THE RAILWAY TERMINUS of the port of Semarang, situated on the north coast of Java. The terminus is served by the Netherlands Indies Railway Company. Express trains connect Batavia, the capital, with this port.
TWO large railway systems vie with one another for the distinction of working the fastest trains in the world over narrow-
The island of Java forms a part of the extensive and important Dutch possessions in the East Indies, which total 750,000 square miles in area and nearly 61,000,000 in population. In Java some 42,000,000 people find a home. Indeed, it is more densely populated than any European country, including Belgium, because all this population is concentrated in an island 622 miles long, varying in width from 60 to 120 miles, and having an area of 48,504 square miles. In many ways Java has reached a very forward state of development, which helps to explain why its railways are so advanced. The building of good roads and the opening up of air services in various directions, too, have encouraged the railway authorities, as in so many other countries, to speed up the trains to the utmost possible limit, in order to fight this competition. Including the railways in Sumatra, Borneo, and Celebes, 4,617 miles of line, of different gauges and belonging to various owners, have been laid in the Dutch East Indian colonies. In Java alone the State railway mileage is 1,844.
The two largest cities in Java -
1,844 MILES OF TRACK, owned by the State, serve Java’s population of 42,000,000. There are also private lines. The above map shows the chief routes and towns served.
In the middle of Java there is a privately-
The interesting part of this latter system, in the middle of the island, is that for some years it cut the State lines completely in halves. There were the western lines, based on Batavia and Bandoeng, and the eastern lines, based on Soerabaja, separated by this stretch of the N.I.S., from Djokjakarta to Soerakarta, on the wider gauge, a circumstance that necessitated a double transhipment of both passengers and freight. At last, by an amicable arrangement between both railway managements, “mixed” gauge was laid along “The Connection” as it is known -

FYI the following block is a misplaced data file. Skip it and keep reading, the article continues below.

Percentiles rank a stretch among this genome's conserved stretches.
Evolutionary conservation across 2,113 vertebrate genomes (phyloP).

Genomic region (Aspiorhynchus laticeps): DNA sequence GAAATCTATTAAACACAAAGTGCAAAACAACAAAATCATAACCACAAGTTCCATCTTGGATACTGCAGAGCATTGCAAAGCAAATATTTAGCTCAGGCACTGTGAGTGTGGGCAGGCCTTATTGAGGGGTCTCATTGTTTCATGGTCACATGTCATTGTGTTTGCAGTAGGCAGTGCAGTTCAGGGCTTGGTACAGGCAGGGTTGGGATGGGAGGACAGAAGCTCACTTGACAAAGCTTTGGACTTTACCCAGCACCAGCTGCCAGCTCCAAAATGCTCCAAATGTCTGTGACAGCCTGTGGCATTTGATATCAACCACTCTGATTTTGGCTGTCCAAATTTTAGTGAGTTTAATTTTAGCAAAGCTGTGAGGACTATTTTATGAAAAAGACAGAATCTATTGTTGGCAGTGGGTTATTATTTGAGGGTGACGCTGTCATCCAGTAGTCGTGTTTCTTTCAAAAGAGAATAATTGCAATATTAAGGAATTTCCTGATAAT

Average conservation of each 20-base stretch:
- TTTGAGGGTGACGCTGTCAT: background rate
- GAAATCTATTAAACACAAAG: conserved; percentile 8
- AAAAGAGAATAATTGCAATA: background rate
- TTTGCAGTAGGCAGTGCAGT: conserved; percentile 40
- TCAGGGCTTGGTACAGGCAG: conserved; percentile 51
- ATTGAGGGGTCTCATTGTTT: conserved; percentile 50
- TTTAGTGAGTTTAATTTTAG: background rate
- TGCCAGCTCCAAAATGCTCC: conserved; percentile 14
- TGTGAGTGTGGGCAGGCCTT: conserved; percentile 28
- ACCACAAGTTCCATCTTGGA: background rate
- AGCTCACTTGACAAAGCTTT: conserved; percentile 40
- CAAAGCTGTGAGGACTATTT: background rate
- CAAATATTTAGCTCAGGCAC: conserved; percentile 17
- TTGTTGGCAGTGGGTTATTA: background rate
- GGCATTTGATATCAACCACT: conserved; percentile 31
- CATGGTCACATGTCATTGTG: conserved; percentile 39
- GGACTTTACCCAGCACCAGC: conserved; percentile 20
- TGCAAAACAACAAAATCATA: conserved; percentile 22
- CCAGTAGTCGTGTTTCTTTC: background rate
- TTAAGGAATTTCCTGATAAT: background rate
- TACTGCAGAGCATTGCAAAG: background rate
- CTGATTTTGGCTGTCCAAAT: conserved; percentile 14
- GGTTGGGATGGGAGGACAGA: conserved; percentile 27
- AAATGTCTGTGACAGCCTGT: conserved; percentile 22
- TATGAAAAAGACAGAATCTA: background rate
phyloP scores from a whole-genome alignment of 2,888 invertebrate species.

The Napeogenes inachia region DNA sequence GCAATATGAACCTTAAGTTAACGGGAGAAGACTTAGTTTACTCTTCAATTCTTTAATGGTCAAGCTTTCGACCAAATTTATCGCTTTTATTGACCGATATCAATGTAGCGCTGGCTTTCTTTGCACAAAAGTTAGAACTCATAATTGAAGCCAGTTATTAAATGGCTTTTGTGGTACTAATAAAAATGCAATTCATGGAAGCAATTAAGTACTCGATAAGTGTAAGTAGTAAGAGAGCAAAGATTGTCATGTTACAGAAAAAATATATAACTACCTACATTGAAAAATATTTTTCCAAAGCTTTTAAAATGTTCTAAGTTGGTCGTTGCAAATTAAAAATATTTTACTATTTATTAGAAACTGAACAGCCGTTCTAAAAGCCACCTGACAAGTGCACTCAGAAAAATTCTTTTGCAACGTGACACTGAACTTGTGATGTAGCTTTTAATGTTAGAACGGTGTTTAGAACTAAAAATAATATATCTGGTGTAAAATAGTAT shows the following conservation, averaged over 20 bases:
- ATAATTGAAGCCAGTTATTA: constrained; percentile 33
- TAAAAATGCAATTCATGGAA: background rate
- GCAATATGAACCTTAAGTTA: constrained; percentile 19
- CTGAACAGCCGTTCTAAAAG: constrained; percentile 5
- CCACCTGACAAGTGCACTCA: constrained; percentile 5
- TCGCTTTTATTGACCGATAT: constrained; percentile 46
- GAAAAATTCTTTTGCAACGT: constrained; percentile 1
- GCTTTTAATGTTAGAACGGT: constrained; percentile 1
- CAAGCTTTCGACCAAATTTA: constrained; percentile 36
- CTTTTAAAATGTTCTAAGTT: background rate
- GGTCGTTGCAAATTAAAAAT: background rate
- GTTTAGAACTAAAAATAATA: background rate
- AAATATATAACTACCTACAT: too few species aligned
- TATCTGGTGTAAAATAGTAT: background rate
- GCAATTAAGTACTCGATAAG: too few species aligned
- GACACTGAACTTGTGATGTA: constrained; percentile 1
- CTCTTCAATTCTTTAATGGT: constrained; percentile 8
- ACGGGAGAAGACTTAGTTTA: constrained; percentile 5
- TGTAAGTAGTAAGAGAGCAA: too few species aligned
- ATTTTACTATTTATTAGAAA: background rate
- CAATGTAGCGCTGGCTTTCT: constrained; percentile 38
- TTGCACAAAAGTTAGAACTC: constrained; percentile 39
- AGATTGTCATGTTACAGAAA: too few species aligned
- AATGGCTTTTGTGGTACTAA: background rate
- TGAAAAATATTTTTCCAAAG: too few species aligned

In addition to these two trunk lines, there is a ramified system, on the north side of the island, of privately-
It is on the main line between Batavia and Soerabaja that the highest speeds in Java are run. Until after the war of 1914-
The hazards of train operation in a country such as Java are well illustrated by the fact that a water buffalo once strayed on to the main line near Batavia. This was at a point where the track crosses a river and the animal caused so disastrous a derailment -
CROSSING A VIADUCT in the Preanger Mountains. To reach Bandoeng from Batavia the train has to ascend gradients as steep as 1 in 45.
After the Great War a new line was constructed linking Cheribon, on the north coast, where the island is at its narrowest, with Kroja, on the south side. Thus a new and shorter route was created along the length of the island. Between Proepoek and Kroja, where the line crosses the backbone of the island, the maximum altitude of 1,614 ft is reached, by dint of a hard pull up from both sides; but otherwise the main trunk line is now fairly level throughout.
The result of opening this new link was to cut down the quickest train time for the Batavia-